DENVER (KDVR) — It is a story that is old but not forgotten. The Buffalo Soldiers were freed slaves who helped build the American West. A nonprofit Colorado-based performance troupe dedicated to telling their story is struggling due to the economic impact of the coronavirus pandemic.
Show cancellations are affecting donations used to feed their horses, which are crucial to the educational performance.
FOX31 spoke with Fred Applewhite, who portrays a first sergeant, and Scott Johns, who performs as first lieutenant.
Both are real-life Army veterans and former Denver school system administrators.
Applewhite, a retired high school principal and athletic director, says he became inspired to become a performer years ago when he saw a reenactment in a parade.
“I get emotional when I think about it. I said, ‘who are those guys?’ and found out they were Buffalo Soldiers. I’ve never heard of them and I’m an educator!” he said.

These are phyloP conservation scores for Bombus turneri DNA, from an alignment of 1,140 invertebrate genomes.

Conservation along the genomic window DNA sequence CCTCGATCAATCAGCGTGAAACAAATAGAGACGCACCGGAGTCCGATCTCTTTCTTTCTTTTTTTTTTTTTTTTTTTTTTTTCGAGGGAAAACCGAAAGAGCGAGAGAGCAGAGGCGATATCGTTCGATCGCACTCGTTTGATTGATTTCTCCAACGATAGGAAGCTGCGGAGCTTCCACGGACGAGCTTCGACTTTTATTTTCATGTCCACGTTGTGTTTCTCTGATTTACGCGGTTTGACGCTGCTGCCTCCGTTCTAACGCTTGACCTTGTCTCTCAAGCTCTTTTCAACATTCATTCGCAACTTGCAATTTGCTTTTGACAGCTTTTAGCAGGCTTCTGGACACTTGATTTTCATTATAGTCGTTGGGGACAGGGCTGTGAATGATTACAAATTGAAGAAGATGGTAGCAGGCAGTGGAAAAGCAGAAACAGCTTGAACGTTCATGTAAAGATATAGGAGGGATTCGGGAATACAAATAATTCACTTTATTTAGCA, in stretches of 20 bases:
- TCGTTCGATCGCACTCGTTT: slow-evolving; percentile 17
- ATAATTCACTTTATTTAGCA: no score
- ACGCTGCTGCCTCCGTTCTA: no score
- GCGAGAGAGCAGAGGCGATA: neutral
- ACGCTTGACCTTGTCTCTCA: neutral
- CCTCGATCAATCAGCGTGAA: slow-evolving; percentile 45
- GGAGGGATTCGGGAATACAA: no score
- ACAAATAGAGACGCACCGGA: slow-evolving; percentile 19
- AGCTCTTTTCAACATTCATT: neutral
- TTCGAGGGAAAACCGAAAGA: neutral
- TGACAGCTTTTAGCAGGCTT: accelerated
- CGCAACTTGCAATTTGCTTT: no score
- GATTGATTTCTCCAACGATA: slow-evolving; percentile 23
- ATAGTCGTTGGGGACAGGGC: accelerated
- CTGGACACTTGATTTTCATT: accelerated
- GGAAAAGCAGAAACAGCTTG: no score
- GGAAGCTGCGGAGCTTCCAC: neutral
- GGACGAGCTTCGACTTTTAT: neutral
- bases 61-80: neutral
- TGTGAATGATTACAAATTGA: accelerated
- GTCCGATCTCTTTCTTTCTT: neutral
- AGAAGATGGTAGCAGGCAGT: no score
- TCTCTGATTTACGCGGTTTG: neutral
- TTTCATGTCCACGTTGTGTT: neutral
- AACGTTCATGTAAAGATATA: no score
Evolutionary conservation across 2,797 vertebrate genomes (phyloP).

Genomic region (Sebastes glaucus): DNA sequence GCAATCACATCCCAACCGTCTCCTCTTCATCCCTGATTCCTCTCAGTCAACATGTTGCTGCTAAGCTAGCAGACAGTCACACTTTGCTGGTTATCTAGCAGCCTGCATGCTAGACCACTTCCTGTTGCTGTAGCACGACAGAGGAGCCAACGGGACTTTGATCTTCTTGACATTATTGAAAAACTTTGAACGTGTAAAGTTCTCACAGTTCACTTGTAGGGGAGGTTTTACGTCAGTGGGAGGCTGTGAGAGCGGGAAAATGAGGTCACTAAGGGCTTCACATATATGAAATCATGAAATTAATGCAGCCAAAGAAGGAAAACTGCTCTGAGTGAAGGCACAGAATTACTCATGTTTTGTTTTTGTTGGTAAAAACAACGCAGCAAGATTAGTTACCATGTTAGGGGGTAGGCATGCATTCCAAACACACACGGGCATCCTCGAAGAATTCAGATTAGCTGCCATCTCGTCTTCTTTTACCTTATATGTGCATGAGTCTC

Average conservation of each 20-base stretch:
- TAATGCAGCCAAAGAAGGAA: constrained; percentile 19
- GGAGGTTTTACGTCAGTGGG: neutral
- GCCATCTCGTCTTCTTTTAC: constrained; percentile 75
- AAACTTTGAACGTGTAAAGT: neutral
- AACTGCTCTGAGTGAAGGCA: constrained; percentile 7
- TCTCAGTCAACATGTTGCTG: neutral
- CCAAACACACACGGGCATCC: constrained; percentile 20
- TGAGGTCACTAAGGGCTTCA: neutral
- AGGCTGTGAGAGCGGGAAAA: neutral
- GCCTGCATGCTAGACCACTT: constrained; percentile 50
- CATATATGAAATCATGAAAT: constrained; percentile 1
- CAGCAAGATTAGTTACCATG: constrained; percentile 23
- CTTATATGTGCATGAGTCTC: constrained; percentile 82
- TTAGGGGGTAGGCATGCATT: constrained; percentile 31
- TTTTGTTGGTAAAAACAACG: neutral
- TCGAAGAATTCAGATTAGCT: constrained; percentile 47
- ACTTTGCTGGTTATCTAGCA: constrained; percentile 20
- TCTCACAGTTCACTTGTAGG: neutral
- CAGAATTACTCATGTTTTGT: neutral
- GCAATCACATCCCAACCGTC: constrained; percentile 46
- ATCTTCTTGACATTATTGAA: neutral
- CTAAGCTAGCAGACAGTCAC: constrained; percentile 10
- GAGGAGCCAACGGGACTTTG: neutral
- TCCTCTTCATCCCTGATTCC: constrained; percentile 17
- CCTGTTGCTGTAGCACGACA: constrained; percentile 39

Johns explains that all performers make it their mission to share a story rooted in a history shared by all.
“We demonstrate some of the mounted shooting, saber technique, some of the formations and drills,” he said.
Unfortunately, shows scheduled across the western states are now canceled due to the coronavirus pandemic, affecting donations used to take care of the horses.
The organization needs $6,000 per season for grain and hay along with vet and farrier fees.
“The clothing and equipment, we all pay for out-of-pocket, we’re just looking for help to make sure the horses are taken care of,” Johns says,
Johns is hopeful the troupe will ride throughout the West again.
“We can all meet again and gather and celebrate the traditions of the Buffalo Soldiers,” he said.
Applewhite says his commitment to sharing the legacy of the Buffalo Soldiers will continue well into the future and adds that their mission is “to make sure these men who gave so much and got so little in return, that their story is not forgotten.”
A GoFundMe account has been set up to help feed and care for the horses.